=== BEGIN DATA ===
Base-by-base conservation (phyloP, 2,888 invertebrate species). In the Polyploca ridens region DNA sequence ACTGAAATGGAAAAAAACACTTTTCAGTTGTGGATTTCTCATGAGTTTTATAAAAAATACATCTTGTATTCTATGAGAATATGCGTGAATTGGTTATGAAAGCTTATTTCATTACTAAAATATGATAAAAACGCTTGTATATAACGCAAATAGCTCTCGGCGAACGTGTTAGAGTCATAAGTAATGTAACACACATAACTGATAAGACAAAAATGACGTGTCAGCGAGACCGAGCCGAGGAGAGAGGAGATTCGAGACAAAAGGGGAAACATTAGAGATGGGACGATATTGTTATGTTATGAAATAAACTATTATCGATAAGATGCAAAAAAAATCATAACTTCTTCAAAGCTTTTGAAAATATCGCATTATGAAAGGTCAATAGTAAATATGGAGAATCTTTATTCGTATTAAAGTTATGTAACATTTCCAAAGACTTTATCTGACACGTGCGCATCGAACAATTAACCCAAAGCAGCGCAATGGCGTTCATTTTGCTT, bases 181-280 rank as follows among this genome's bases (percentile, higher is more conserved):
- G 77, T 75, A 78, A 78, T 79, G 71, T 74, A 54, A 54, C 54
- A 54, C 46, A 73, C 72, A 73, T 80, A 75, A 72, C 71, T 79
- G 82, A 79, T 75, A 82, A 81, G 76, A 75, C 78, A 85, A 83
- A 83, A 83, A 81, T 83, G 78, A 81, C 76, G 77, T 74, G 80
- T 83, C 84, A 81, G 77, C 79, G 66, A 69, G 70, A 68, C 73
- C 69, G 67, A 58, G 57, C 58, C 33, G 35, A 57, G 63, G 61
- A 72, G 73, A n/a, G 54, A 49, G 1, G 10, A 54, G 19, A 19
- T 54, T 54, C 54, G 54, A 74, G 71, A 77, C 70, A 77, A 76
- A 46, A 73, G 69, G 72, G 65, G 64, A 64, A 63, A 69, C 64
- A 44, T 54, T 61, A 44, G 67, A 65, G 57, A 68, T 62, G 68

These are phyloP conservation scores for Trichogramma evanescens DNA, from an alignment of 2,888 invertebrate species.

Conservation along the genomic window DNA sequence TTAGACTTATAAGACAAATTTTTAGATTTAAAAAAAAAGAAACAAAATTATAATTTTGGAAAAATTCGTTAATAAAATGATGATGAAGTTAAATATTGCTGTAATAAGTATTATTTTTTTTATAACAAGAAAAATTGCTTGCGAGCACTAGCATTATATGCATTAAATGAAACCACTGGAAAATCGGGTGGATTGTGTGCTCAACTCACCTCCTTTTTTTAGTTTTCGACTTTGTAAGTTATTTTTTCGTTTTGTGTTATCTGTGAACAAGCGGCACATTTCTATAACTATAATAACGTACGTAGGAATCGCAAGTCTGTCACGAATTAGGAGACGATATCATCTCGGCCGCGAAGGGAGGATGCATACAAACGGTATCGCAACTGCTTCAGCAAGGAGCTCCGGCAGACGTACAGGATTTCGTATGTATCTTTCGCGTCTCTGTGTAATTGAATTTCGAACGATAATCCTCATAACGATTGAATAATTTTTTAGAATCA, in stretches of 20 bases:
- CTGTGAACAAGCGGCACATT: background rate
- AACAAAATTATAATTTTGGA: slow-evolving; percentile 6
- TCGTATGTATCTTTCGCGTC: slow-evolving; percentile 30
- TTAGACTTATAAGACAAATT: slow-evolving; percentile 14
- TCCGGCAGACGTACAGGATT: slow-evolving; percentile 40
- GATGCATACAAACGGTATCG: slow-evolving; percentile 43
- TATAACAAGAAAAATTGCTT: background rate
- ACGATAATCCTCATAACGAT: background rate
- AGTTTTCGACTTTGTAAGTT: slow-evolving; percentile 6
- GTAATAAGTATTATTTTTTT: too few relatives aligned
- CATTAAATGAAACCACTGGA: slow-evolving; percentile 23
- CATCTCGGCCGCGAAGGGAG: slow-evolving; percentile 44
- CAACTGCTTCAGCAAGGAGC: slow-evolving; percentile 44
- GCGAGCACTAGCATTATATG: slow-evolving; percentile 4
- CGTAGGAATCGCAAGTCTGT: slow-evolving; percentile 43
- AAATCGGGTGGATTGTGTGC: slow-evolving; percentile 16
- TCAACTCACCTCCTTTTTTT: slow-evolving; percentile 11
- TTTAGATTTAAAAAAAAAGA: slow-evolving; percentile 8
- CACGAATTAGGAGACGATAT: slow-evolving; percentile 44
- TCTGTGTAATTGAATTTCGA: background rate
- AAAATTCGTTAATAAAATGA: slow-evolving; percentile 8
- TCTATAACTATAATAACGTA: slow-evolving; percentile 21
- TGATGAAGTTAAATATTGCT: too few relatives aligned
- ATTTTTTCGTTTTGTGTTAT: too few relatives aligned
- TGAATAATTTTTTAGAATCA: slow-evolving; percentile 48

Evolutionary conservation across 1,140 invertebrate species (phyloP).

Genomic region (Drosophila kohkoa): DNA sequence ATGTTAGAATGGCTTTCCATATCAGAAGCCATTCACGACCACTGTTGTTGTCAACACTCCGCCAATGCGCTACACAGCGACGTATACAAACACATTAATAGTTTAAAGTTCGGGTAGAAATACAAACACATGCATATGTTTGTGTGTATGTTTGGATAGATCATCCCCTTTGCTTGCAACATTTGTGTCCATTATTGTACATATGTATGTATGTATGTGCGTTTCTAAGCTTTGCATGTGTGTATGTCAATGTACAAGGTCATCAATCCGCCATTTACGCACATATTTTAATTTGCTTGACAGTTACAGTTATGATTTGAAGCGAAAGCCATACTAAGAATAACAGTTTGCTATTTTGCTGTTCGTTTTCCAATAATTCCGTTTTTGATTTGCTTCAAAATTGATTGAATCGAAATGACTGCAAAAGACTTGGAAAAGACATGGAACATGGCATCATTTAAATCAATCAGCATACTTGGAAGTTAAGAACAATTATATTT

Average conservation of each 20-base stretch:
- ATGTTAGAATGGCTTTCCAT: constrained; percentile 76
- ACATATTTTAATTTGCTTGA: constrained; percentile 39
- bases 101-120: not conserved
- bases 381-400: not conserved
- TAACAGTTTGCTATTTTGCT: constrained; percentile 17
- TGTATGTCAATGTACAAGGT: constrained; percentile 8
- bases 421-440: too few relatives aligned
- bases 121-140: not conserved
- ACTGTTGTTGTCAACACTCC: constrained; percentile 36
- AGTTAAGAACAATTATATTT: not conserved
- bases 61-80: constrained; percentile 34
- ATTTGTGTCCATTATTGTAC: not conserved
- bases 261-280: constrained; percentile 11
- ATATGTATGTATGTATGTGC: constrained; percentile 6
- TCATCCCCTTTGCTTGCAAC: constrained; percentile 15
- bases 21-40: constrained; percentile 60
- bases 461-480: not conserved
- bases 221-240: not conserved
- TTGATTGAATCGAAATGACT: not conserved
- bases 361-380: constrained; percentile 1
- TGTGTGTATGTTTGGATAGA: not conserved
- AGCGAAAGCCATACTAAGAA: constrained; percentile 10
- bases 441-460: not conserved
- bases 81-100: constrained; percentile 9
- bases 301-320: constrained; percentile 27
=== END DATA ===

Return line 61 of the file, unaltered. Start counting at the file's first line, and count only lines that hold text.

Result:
- bases 361-380: constrained; percentile 1